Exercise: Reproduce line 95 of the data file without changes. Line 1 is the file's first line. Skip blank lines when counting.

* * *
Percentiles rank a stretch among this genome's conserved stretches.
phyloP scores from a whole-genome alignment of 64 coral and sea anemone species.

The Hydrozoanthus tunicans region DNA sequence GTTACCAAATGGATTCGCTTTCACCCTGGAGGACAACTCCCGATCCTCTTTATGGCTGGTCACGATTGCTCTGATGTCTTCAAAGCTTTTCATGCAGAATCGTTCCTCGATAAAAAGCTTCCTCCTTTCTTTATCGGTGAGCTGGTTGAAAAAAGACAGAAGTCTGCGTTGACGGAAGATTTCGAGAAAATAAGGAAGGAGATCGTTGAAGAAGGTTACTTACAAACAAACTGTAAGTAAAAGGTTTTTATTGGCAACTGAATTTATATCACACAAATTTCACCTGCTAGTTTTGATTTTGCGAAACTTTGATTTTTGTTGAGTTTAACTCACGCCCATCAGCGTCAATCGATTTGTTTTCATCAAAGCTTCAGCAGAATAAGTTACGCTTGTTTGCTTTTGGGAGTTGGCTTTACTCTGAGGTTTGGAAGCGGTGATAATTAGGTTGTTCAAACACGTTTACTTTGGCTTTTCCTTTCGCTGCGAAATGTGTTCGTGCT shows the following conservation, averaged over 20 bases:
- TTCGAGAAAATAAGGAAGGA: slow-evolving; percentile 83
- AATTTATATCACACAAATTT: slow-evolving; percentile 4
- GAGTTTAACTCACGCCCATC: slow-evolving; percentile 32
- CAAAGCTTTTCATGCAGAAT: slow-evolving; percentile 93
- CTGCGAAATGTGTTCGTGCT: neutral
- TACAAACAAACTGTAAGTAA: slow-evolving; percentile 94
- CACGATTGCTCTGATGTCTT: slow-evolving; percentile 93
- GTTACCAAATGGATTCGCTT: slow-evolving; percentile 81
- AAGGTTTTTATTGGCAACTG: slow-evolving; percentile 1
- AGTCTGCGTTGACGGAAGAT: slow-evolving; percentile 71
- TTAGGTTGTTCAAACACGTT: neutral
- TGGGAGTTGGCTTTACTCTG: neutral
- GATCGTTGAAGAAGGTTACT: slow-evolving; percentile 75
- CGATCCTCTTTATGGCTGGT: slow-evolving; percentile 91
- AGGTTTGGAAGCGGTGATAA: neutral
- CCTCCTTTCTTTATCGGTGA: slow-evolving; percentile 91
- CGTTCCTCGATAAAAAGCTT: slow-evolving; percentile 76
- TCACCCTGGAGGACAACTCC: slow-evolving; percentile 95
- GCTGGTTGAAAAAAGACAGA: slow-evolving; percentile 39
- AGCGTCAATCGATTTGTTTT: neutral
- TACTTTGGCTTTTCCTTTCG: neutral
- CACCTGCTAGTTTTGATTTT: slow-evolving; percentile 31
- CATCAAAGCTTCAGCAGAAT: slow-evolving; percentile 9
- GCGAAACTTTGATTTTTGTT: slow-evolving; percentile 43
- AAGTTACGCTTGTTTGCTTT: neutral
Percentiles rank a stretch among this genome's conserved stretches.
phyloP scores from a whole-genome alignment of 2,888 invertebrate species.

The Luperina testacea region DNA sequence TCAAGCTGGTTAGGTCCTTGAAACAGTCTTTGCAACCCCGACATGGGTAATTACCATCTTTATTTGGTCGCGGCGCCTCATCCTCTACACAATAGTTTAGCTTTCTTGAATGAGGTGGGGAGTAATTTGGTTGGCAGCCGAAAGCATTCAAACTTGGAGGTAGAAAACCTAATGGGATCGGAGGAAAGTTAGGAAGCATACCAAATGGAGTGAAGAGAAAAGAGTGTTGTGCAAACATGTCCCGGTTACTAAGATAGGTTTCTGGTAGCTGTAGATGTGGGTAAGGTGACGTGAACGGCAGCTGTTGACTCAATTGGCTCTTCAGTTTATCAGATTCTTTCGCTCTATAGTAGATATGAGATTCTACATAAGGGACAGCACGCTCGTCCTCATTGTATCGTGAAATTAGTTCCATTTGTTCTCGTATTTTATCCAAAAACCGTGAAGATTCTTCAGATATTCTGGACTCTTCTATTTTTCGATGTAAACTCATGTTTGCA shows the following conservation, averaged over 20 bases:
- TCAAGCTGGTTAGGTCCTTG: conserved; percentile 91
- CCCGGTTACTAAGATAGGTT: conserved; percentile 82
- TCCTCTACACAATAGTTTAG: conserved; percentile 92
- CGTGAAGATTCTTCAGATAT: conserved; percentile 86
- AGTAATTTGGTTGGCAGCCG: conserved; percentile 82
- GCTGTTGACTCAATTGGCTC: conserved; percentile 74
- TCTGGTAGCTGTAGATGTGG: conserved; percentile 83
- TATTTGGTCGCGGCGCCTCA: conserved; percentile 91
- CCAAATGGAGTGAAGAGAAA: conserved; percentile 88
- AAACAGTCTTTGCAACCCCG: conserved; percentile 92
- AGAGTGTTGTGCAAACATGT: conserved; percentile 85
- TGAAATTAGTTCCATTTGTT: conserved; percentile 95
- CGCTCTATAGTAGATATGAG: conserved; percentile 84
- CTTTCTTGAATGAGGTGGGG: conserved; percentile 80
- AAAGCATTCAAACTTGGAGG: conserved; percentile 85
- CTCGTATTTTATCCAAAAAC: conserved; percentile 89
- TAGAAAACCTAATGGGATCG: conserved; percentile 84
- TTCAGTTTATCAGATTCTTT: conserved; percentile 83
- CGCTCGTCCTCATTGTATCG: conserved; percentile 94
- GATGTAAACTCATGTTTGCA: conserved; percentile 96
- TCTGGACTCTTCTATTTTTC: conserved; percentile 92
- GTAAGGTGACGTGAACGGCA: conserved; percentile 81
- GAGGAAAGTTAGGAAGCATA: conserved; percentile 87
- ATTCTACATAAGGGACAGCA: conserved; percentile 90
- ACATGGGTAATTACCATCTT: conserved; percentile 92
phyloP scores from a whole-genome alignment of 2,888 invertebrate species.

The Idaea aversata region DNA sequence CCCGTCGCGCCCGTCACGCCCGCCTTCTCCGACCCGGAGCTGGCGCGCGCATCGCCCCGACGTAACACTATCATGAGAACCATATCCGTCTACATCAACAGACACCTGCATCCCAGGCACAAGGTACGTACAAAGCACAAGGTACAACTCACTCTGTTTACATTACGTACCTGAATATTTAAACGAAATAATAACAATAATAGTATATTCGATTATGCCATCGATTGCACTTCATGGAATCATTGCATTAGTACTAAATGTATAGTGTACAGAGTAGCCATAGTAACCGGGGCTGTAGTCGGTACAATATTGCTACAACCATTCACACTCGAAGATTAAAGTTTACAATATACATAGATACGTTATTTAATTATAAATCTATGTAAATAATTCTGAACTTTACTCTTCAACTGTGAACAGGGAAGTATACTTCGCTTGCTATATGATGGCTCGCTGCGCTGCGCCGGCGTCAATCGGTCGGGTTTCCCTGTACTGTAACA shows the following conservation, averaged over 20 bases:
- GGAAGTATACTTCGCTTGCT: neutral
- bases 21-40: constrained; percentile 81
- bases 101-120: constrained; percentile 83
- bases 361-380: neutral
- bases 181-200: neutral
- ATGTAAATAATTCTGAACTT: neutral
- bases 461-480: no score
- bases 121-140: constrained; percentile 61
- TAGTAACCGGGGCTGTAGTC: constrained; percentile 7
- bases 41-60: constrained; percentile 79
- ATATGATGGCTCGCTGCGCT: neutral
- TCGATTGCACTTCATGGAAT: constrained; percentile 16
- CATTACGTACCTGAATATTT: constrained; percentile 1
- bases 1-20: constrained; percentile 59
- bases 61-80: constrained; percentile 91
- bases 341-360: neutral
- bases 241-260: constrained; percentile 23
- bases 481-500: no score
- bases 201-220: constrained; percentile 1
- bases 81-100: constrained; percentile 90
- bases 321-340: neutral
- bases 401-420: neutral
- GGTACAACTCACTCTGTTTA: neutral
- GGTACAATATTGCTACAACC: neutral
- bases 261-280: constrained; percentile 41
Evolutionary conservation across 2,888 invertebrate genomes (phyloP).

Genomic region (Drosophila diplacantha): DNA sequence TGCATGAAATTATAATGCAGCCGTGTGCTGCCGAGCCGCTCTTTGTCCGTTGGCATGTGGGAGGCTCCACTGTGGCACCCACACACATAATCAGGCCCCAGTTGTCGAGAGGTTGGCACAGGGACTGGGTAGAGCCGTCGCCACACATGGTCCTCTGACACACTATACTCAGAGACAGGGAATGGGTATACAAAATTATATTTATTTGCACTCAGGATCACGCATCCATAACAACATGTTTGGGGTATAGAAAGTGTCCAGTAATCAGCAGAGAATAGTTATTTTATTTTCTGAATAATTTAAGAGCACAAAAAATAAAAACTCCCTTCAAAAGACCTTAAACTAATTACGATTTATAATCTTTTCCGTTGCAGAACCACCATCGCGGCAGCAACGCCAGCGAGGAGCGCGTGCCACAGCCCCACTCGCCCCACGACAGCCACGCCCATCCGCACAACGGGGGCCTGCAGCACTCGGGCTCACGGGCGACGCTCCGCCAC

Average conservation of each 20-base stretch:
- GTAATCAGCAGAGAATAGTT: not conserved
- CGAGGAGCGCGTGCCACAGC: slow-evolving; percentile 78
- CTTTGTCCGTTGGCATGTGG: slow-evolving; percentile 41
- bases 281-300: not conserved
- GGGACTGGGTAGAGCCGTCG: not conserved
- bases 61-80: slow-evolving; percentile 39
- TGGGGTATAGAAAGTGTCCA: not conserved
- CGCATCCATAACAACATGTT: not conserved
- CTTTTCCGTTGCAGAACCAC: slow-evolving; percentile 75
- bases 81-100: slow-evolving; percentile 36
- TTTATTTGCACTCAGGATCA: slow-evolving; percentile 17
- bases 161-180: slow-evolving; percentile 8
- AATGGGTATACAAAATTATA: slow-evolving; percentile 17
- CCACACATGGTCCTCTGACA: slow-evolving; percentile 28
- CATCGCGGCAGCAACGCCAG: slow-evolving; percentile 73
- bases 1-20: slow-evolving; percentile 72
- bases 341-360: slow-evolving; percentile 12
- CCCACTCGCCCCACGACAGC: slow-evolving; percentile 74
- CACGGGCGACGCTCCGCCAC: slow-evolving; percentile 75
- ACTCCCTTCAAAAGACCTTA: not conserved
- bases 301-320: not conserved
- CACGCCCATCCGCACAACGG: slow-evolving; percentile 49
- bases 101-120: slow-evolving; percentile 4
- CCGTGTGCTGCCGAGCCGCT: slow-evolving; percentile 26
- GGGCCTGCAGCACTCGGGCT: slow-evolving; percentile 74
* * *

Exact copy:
- CTTTTCCGTTGCAGAACCAC: slow-evolving; percentile 75